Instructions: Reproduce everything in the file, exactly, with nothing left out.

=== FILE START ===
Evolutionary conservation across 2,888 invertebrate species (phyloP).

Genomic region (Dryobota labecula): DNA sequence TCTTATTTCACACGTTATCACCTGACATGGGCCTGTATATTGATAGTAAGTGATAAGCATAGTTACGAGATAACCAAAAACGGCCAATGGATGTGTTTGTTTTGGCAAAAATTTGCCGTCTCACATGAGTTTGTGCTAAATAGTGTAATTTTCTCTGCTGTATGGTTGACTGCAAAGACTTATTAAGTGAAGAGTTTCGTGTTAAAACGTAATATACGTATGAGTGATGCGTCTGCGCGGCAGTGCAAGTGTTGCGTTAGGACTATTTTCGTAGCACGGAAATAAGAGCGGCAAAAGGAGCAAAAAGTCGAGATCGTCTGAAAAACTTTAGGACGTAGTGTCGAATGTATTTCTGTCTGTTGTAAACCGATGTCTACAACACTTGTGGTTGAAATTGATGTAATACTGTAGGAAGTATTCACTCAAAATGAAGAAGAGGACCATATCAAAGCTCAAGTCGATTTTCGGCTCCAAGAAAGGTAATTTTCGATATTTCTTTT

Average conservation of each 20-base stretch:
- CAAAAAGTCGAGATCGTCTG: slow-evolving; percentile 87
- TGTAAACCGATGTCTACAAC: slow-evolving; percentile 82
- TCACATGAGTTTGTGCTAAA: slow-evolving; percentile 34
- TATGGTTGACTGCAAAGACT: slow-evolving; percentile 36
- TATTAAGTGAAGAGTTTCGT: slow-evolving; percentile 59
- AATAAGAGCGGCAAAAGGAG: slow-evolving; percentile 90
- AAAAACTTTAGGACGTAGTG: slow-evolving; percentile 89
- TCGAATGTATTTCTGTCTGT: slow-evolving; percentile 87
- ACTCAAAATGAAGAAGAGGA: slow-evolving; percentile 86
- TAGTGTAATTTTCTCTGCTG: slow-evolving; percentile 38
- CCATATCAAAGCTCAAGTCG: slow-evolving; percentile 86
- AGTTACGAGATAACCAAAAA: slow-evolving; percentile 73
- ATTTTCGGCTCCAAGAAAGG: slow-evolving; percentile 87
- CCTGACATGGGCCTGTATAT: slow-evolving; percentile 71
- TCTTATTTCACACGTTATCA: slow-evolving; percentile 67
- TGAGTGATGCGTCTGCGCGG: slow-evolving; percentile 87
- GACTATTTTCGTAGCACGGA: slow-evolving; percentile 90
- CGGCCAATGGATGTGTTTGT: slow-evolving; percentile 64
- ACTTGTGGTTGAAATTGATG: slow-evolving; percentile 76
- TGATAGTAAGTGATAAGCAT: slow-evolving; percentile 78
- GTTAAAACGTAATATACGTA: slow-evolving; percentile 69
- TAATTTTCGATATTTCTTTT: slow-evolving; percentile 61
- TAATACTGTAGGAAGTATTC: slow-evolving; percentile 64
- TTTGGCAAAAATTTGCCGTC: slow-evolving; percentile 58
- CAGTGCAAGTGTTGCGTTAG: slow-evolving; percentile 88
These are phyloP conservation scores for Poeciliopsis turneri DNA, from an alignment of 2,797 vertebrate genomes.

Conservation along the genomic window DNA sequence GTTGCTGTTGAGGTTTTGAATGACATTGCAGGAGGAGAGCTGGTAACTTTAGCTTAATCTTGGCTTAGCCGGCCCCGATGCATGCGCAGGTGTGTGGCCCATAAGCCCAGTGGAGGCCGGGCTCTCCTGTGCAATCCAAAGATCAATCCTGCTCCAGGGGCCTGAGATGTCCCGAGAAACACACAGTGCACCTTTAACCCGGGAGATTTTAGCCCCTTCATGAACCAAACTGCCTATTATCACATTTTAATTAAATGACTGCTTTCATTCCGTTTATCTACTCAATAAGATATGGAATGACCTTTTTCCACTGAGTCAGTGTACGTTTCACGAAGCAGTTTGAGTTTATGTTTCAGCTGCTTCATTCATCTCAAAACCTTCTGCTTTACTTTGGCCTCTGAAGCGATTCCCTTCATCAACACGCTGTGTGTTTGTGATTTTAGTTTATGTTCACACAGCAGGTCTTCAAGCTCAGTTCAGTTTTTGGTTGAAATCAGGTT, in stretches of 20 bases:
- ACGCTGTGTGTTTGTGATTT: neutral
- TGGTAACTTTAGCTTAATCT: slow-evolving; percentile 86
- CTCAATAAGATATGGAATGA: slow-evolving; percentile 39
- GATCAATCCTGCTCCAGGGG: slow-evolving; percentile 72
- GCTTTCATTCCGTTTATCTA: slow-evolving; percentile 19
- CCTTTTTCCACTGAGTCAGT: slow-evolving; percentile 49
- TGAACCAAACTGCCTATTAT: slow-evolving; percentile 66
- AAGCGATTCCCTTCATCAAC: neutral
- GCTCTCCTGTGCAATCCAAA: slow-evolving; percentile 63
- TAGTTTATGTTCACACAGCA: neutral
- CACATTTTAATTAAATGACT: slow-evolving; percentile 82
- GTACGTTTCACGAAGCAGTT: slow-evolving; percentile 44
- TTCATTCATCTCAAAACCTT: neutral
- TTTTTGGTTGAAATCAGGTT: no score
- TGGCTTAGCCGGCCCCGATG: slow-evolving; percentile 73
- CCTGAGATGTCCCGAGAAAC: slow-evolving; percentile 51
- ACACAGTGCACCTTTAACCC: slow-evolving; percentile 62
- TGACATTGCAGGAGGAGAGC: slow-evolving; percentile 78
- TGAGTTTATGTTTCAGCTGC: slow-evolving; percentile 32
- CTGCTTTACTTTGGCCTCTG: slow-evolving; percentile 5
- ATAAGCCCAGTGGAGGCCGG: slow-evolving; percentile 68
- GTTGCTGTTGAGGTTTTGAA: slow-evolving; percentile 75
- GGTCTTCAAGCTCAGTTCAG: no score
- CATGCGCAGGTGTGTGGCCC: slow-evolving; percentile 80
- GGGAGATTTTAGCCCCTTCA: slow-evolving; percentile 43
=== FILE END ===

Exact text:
Evolutionary conservation across 2,888 invertebrate species (phyloP).

Genomic region (Dryobota labecula): DNA sequence TCTTATTTCACACGTTATCACCTGACATGGGCCTGTATATTGATAGTAAGTGATAAGCATAGTTACGAGATAACCAAAAACGGCCAATGGATGTGTTTGTTTTGGCAAAAATTTGCCGTCTCACATGAGTTTGTGCTAAATAGTGTAATTTTCTCTGCTGTATGGTTGACTGCAAAGACTTATTAAGTGAAGAGTTTCGTGTTAAAACGTAATATACGTATGAGTGATGCGTCTGCGCGGCAGTGCAAGTGTTGCGTTAGGACTATTTTCGTAGCACGGAAATAAGAGCGGCAAAAGGAGCAAAAAGTCGAGATCGTCTGAAAAACTTTAGGACGTAGTGTCGAATGTATTTCTGTCTGTTGTAAACCGATGTCTACAACACTTGTGGTTGAAATTGATGTAATACTGTAGGAAGTATTCACTCAAAATGAAGAAGAGGACCATATCAAAGCTCAAGTCGATTTTCGGCTCCAAGAAAGGTAATTTTCGATATTTCTTTT

Average conservation of each 20-base stretch:
- CAAAAAGTCGAGATCGTCTG: slow-evolving; percentile 87
- TGTAAACCGATGTCTACAAC: slow-evolving; percentile 82
- TCACATGAGTTTGTGCTAAA: slow-evolving; percentile 34
- TATGGTTGACTGCAAAGACT: slow-evolving; percentile 36
- TATTAAGTGAAGAGTTTCGT: slow-evolving; percentile 59
- AATAAGAGCGGCAAAAGGAG: slow-evolving; percentile 90
- AAAAACTTTAGGACGTAGTG: slow-evolving; percentile 89
- TCGAATGTATTTCTGTCTGT: slow-evolving; percentile 87
- ACTCAAAATGAAGAAGAGGA: slow-evolving; percentile 86
- TAGTGTAATTTTCTCTGCTG: slow-evolving; percentile 38
- CCATATCAAAGCTCAAGTCG: slow-evolving; percentile 86
- AGTTACGAGATAACCAAAAA: slow-evolving; percentile 73
- ATTTTCGGCTCCAAGAAAGG: slow-evolving; percentile 87
- CCTGACATGGGCCTGTATAT: slow-evolving; percentile 71
- TCTTATTTCACACGTTATCA: slow-evolving; percentile 67
- TGAGTGATGCGTCTGCGCGG: slow-evolving; percentile 87
- GACTATTTTCGTAGCACGGA: slow-evolving; percentile 90
- CGGCCAATGGATGTGTTTGT: slow-evolving; percentile 64
- ACTTGTGGTTGAAATTGATG: slow-evolving; percentile 76
- TGATAGTAAGTGATAAGCAT: slow-evolving; percentile 78
- GTTAAAACGTAATATACGTA: slow-evolving; percentile 69
- TAATTTTCGATATTTCTTTT: slow-evolving; percentile 61
- TAATACTGTAGGAAGTATTC: slow-evolving; percentile 64
- TTTGGCAAAAATTTGCCGTC: slow-evolving; percentile 58
- CAGTGCAAGTGTTGCGTTAG: slow-evolving; percentile 88
These are phyloP conservation scores for Poeciliopsis turneri DNA, from an alignment of 2,797 vertebrate genomes.

Conservation along the genomic window DNA sequence GTTGCTGTTGAGGTTTTGAATGACATTGCAGGAGGAGAGCTGGTAACTTTAGCTTAATCTTGGCTTAGCCGGCCCCGATGCATGCGCAGGTGTGTGGCCCATAAGCCCAGTGGAGGCCGGGCTCTCCTGTGCAATCCAAAGATCAATCCTGCTCCAGGGGCCTGAGATGTCCCGAGAAACACACAGTGCACCTTTAACCCGGGAGATTTTAGCCCCTTCATGAACCAAACTGCCTATTATCACATTTTAATTAAATGACTGCTTTCATTCCGTTTATCTACTCAATAAGATATGGAATGACCTTTTTCCACTGAGTCAGTGTACGTTTCACGAAGCAGTTTGAGTTTATGTTTCAGCTGCTTCATTCATCTCAAAACCTTCTGCTTTACTTTGGCCTCTGAAGCGATTCCCTTCATCAACACGCTGTGTGTTTGTGATTTTAGTTTATGTTCACACAGCAGGTCTTCAAGCTCAGTTCAGTTTTTGGTTGAAATCAGGTT, in stretches of 20 bases:
- ACGCTGTGTGTTTGTGATTT: neutral
- TGGTAACTTTAGCTTAATCT: slow-evolving; percentile 86
- CTCAATAAGATATGGAATGA: slow-evolving; percentile 39
- GATCAATCCTGCTCCAGGGG: slow-evolving; percentile 72
- GCTTTCATTCCGTTTATCTA: slow-evolving; percentile 19
- CCTTTTTCCACTGAGTCAGT: slow-evolving; percentile 49
- TGAACCAAACTGCCTATTAT: slow-evolving; percentile 66
- AAGCGATTCCCTTCATCAAC: neutral
- GCTCTCCTGTGCAATCCAAA: slow-evolving; percentile 63
- TAGTTTATGTTCACACAGCA: neutral
- CACATTTTAATTAAATGACT: slow-evolving; percentile 82
- GTACGTTTCACGAAGCAGTT: slow-evolving; percentile 44
- TTCATTCATCTCAAAACCTT: neutral
- TTTTTGGTTGAAATCAGGTT: no score
- TGGCTTAGCCGGCCCCGATG: slow-evolving; percentile 73
- CCTGAGATGTCCCGAGAAAC: slow-evolving; percentile 51
- ACACAGTGCACCTTTAACCC: slow-evolving; percentile 62
- TGACATTGCAGGAGGAGAGC: slow-evolving; percentile 78
- TGAGTTTATGTTTCAGCTGC: slow-evolving; percentile 32
- CTGCTTTACTTTGGCCTCTG: slow-evolving; percentile 5
- ATAAGCCCAGTGGAGGCCGG: slow-evolving; percentile 68
- GTTGCTGTTGAGGTTTTGAA: slow-evolving; percentile 75
- GGTCTTCAAGCTCAGTTCAG: no score
- CATGCGCAGGTGTGTGGCCC: slow-evolving; percentile 80
- GGGAGATTTTAGCCCCTTCA: slow-evolving; percentile 43